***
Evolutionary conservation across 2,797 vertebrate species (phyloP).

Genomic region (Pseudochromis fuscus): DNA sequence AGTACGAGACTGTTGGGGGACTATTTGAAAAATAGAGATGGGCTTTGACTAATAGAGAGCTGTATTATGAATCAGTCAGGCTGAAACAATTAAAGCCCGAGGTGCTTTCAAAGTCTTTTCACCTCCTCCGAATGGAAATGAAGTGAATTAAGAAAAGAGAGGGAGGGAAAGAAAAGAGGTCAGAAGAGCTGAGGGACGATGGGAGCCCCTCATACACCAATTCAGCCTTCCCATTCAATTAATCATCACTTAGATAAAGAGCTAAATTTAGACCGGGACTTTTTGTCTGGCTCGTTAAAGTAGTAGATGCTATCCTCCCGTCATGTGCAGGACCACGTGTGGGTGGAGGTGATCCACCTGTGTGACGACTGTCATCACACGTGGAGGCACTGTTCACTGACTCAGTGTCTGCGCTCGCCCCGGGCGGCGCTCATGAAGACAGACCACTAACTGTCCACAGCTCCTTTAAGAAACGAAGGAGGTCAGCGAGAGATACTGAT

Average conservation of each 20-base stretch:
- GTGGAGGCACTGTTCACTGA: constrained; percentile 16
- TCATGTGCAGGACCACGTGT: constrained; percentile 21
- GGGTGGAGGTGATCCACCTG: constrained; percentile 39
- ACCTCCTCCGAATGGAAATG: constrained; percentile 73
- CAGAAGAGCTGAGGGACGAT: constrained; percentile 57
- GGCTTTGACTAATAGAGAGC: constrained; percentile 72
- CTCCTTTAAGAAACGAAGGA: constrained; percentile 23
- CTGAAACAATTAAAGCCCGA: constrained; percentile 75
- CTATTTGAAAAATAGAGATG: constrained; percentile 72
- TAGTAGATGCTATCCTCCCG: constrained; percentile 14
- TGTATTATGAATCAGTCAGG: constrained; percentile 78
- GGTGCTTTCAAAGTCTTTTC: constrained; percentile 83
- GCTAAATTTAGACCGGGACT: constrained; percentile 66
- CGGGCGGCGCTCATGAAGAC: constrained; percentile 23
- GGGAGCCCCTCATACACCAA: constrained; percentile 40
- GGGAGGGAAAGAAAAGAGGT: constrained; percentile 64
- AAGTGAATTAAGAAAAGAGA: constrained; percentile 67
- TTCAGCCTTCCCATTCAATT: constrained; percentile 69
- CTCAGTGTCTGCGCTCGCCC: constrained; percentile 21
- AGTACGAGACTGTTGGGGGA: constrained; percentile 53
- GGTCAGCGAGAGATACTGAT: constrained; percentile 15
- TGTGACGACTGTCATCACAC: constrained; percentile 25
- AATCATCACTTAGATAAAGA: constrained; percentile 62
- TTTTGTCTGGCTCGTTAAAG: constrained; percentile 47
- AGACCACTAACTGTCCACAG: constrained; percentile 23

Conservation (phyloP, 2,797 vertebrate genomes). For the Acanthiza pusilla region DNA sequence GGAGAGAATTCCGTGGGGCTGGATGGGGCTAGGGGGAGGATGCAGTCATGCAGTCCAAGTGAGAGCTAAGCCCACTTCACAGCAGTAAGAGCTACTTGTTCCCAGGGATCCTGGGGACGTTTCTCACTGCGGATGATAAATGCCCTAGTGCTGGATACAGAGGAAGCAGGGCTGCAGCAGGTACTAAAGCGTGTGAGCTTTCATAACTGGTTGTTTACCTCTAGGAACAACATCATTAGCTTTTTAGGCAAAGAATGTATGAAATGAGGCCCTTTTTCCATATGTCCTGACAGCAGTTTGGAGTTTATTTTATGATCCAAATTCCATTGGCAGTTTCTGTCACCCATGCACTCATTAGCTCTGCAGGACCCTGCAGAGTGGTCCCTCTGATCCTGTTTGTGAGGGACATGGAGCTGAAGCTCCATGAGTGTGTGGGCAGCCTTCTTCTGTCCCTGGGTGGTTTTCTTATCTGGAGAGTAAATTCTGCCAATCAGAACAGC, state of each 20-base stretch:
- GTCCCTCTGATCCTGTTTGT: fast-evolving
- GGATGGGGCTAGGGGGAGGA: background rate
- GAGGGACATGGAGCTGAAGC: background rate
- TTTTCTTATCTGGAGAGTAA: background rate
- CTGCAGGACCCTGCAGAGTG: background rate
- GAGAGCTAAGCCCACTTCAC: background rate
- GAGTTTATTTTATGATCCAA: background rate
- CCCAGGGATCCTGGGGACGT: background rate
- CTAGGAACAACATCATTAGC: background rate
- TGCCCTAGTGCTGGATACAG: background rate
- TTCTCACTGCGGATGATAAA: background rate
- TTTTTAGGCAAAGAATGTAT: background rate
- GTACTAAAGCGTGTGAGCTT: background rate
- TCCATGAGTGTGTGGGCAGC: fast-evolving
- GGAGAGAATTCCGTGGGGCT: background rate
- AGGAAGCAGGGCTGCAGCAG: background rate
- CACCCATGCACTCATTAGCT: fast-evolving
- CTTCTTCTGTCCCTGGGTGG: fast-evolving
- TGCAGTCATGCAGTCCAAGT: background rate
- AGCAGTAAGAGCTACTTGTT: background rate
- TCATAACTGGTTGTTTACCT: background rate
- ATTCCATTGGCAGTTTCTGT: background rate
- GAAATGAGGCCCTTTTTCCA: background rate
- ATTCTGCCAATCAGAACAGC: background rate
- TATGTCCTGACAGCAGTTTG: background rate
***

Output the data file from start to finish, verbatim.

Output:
Evolutionary conservation across 2,797 vertebrate species (phyloP).

Genomic region (Pseudochromis fuscus): DNA sequence AGTACGAGACTGTTGGGGGACTATTTGAAAAATAGAGATGGGCTTTGACTAATAGAGAGCTGTATTATGAATCAGTCAGGCTGAAACAATTAAAGCCCGAGGTGCTTTCAAAGTCTTTTCACCTCCTCCGAATGGAAATGAAGTGAATTAAGAAAAGAGAGGGAGGGAAAGAAAAGAGGTCAGAAGAGCTGAGGGACGATGGGAGCCCCTCATACACCAATTCAGCCTTCCCATTCAATTAATCATCACTTAGATAAAGAGCTAAATTTAGACCGGGACTTTTTGTCTGGCTCGTTAAAGTAGTAGATGCTATCCTCCCGTCATGTGCAGGACCACGTGTGGGTGGAGGTGATCCACCTGTGTGACGACTGTCATCACACGTGGAGGCACTGTTCACTGACTCAGTGTCTGCGCTCGCCCCGGGCGGCGCTCATGAAGACAGACCACTAACTGTCCACAGCTCCTTTAAGAAACGAAGGAGGTCAGCGAGAGATACTGAT

Average conservation of each 20-base stretch:
- GTGGAGGCACTGTTCACTGA: constrained; percentile 16
- TCATGTGCAGGACCACGTGT: constrained; percentile 21
- GGGTGGAGGTGATCCACCTG: constrained; percentile 39
- ACCTCCTCCGAATGGAAATG: constrained; percentile 73
- CAGAAGAGCTGAGGGACGAT: constrained; percentile 57
- GGCTTTGACTAATAGAGAGC: constrained; percentile 72
- CTCCTTTAAGAAACGAAGGA: constrained; percentile 23
- CTGAAACAATTAAAGCCCGA: constrained; percentile 75
- CTATTTGAAAAATAGAGATG: constrained; percentile 72
- TAGTAGATGCTATCCTCCCG: constrained; percentile 14
- TGTATTATGAATCAGTCAGG: constrained; percentile 78
- GGTGCTTTCAAAGTCTTTTC: constrained; percentile 83
- GCTAAATTTAGACCGGGACT: constrained; percentile 66
- CGGGCGGCGCTCATGAAGAC: constrained; percentile 23
- GGGAGCCCCTCATACACCAA: constrained; percentile 40
- GGGAGGGAAAGAAAAGAGGT: constrained; percentile 64
- AAGTGAATTAAGAAAAGAGA: constrained; percentile 67
- TTCAGCCTTCCCATTCAATT: constrained; percentile 69
- CTCAGTGTCTGCGCTCGCCC: constrained; percentile 21
- AGTACGAGACTGTTGGGGGA: constrained; percentile 53
- GGTCAGCGAGAGATACTGAT: constrained; percentile 15
- TGTGACGACTGTCATCACAC: constrained; percentile 25
- AATCATCACTTAGATAAAGA: constrained; percentile 62
- TTTTGTCTGGCTCGTTAAAG: constrained; percentile 47
- AGACCACTAACTGTCCACAG: constrained; percentile 23

Conservation (phyloP, 2,797 vertebrate genomes). For the Acanthiza pusilla region DNA sequence GGAGAGAATTCCGTGGGGCTGGATGGGGCTAGGGGGAGGATGCAGTCATGCAGTCCAAGTGAGAGCTAAGCCCACTTCACAGCAGTAAGAGCTACTTGTTCCCAGGGATCCTGGGGACGTTTCTCACTGCGGATGATAAATGCCCTAGTGCTGGATACAGAGGAAGCAGGGCTGCAGCAGGTACTAAAGCGTGTGAGCTTTCATAACTGGTTGTTTACCTCTAGGAACAACATCATTAGCTTTTTAGGCAAAGAATGTATGAAATGAGGCCCTTTTTCCATATGTCCTGACAGCAGTTTGGAGTTTATTTTATGATCCAAATTCCATTGGCAGTTTCTGTCACCCATGCACTCATTAGCTCTGCAGGACCCTGCAGAGTGGTCCCTCTGATCCTGTTTGTGAGGGACATGGAGCTGAAGCTCCATGAGTGTGTGGGCAGCCTTCTTCTGTCCCTGGGTGGTTTTCTTATCTGGAGAGTAAATTCTGCCAATCAGAACAGC, state of each 20-base stretch:
- GTCCCTCTGATCCTGTTTGT: fast-evolving
- GGATGGGGCTAGGGGGAGGA: background rate
- GAGGGACATGGAGCTGAAGC: background rate
- TTTTCTTATCTGGAGAGTAA: background rate
- CTGCAGGACCCTGCAGAGTG: background rate
- GAGAGCTAAGCCCACTTCAC: background rate
- GAGTTTATTTTATGATCCAA: background rate
- CCCAGGGATCCTGGGGACGT: background rate
- CTAGGAACAACATCATTAGC: background rate
- TGCCCTAGTGCTGGATACAG: background rate
- TTCTCACTGCGGATGATAAA: background rate
- TTTTTAGGCAAAGAATGTAT: background rate
- GTACTAAAGCGTGTGAGCTT: background rate
- TCCATGAGTGTGTGGGCAGC: fast-evolving
- GGAGAGAATTCCGTGGGGCT: background rate
- AGGAAGCAGGGCTGCAGCAG: background rate
- CACCCATGCACTCATTAGCT: fast-evolving
- CTTCTTCTGTCCCTGGGTGG: fast-evolving
- TGCAGTCATGCAGTCCAAGT: background rate
- AGCAGTAAGAGCTACTTGTT: background rate
- TCATAACTGGTTGTTTACCT: background rate
- ATTCCATTGGCAGTTTCTGT: background rate
- GAAATGAGGCCCTTTTTCCA: background rate
- ATTCTGCCAATCAGAACAGC: background rate
- TATGTCCTGACAGCAGTTTG: background rate